One theme you might have noticed throughout my project blog posts is that I like to design and assemble PCBs. I’m not saying that I’m a great PCB designer by any means, I still consider myself quite the novice with a lot to learn (especially about higher-speed PCB layout and noise considerations). However, my lack of experience hasn’t stopped me from trying; all said and done I’ve designed six PCBs to date which you can see below.
I started designing boards in the fall of 2013 with ThumperFI v1.0 (far left), a prototype single-cylinder engine controller. After successfully assembling and testing I was amazed what I had built worked – I had designed and assembled a circuit board! From here out I knew that if I needed a board (or just wanted a board) I could make it, or at least try to. My next board was VRSim (center next to ThumperFI), a VR signal simulator that I’m still developing software for. I’ve also found the ability to build boards useful for breakouts, like the RJ45 breakout I detail in another post or the MAX9924 breakout (far right, middle).
Why not, really. I’ve always been fascinated by circuit boards. As early as 7 or 8 I displayed a stereotypical engineer trait – I liked taking things apart (and not always getting them back together at first…). I remember taking apart my grandparent’s VCR that had broken and just staring at all of the intricate parts inside. I had no idea how it worked but I thought it was pretty cool. I had various run-ins with electronics through my teenage years; I had a BASIC Stamp at one point and even played around with AVRs on a breadboard before school took up most of my time. It wasn’t until sophomore year of college I decided to start pursuing my interest in them again. ThumperFI was that first attempt, a friend convinced me to try to build an EFI controller as a means of learning about fuel injection before working in the engine’s lab at school. Naturally, I decided that building something this complex had to be done from scratch (haha!) and dived in to brushing up on my embedded C and basic AVR breadboard layout. Two years later ThumperFI is still a project I’m working on and has more-or-less been the driving behind the knowledge I’ve gained in hobby electronics.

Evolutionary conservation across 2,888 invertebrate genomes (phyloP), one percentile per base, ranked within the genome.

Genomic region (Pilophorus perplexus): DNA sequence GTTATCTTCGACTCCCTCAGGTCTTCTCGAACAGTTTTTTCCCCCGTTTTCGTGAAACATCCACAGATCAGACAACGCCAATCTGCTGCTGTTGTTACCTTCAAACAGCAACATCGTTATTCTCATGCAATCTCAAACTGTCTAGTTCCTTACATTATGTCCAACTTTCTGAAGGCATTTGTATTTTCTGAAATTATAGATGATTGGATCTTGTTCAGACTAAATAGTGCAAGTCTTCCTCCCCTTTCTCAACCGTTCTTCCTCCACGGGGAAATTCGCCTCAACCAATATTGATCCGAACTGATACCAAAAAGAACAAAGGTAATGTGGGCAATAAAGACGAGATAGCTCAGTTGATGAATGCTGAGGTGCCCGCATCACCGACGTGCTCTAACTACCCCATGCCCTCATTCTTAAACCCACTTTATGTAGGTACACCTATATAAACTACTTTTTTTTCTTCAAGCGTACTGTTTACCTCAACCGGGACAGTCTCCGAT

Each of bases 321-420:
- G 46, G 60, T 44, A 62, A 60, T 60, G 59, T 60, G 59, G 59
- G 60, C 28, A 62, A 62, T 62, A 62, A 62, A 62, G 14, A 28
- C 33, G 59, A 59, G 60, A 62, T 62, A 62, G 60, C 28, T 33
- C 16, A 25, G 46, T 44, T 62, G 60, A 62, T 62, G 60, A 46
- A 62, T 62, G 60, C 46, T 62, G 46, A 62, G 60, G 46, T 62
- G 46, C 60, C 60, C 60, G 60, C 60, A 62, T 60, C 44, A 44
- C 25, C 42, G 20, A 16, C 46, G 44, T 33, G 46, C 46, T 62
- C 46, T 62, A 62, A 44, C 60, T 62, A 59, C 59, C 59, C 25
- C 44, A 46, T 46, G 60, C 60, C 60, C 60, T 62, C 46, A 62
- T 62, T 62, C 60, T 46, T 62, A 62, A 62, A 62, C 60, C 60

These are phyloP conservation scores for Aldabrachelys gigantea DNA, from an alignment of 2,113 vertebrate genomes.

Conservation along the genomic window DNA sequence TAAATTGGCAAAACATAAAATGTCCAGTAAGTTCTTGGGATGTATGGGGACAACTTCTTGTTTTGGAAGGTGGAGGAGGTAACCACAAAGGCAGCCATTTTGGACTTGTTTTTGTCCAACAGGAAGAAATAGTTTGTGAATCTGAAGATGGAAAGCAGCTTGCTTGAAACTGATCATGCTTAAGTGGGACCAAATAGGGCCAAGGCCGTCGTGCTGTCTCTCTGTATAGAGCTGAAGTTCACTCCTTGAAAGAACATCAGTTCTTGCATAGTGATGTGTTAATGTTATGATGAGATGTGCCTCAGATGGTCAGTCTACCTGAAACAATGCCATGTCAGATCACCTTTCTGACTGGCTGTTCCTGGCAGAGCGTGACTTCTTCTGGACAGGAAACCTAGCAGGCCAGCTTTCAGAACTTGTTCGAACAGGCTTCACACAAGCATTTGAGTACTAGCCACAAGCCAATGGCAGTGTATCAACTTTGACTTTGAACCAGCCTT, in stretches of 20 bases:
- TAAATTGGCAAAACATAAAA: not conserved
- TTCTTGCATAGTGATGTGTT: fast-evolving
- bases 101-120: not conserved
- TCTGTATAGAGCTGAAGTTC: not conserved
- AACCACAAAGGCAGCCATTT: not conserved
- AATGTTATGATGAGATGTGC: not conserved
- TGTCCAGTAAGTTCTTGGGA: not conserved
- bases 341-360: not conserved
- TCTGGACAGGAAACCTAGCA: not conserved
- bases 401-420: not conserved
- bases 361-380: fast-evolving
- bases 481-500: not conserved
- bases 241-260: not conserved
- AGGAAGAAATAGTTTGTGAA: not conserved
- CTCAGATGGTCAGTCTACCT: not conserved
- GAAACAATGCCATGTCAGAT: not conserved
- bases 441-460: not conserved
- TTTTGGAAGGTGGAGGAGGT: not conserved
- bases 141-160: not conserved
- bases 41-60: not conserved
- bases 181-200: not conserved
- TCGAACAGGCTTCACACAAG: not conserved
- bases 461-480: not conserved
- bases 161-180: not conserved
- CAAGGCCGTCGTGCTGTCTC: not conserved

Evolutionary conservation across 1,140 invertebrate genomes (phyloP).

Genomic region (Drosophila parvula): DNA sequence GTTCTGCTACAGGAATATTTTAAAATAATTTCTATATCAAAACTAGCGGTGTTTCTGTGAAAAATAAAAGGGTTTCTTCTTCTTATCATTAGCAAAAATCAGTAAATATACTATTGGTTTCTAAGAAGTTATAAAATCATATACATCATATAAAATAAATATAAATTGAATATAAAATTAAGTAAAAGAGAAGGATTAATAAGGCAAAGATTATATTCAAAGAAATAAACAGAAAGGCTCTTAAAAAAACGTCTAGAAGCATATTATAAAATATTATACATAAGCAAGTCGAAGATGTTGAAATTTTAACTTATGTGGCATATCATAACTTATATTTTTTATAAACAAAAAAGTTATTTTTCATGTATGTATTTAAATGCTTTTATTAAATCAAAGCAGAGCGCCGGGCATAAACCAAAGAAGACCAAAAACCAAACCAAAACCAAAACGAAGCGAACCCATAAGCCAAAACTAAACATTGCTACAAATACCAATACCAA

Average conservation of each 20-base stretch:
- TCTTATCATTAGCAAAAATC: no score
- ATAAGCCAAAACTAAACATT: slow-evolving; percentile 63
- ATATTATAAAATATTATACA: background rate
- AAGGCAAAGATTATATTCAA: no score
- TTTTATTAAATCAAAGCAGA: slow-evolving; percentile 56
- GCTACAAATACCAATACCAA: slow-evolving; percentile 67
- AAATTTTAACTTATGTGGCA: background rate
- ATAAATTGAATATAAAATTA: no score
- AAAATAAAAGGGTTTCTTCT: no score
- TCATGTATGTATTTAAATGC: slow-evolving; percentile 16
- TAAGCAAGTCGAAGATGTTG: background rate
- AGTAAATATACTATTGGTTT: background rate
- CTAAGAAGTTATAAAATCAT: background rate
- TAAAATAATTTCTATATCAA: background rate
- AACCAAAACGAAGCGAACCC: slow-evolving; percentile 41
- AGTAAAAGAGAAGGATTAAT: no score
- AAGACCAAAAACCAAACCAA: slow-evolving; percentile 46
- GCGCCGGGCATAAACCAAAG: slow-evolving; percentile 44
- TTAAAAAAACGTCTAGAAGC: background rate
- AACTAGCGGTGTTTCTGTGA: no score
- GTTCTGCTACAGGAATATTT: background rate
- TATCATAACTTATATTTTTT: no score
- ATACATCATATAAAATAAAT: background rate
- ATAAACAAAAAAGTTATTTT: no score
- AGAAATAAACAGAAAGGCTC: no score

Where Does Mechanical Engineering Fit In?
I have a pretty strong interest in engines, like a good number of mechanical engineers, and in today’s automotive environment the engines are controlled by embedded controllers. As a mechanical engineer I feel that my understanding of how engines operate is enhanced by my understanding of the underlying electronics, the capabilities and limitations of the control system.
Like any engineer I enjoy collecting and using tools and my electronics hobby has been no different. I started with a terrible RadioShack soldering iron, a breadboard and a handful of through-hole components and have worked my way up to a bench setup that includes:
- Weller WES51
- Tektronix TDS 320
- Fluke 115 Multimeter
- TrippLite PR-7b (still looking for a good, reasonably priced variable power supply)
- Hot-air Rework Station
- And much more!
Collecting this equipment has taken roughly two years and plenty of research, both online and through discussions with my electrical engineering friends.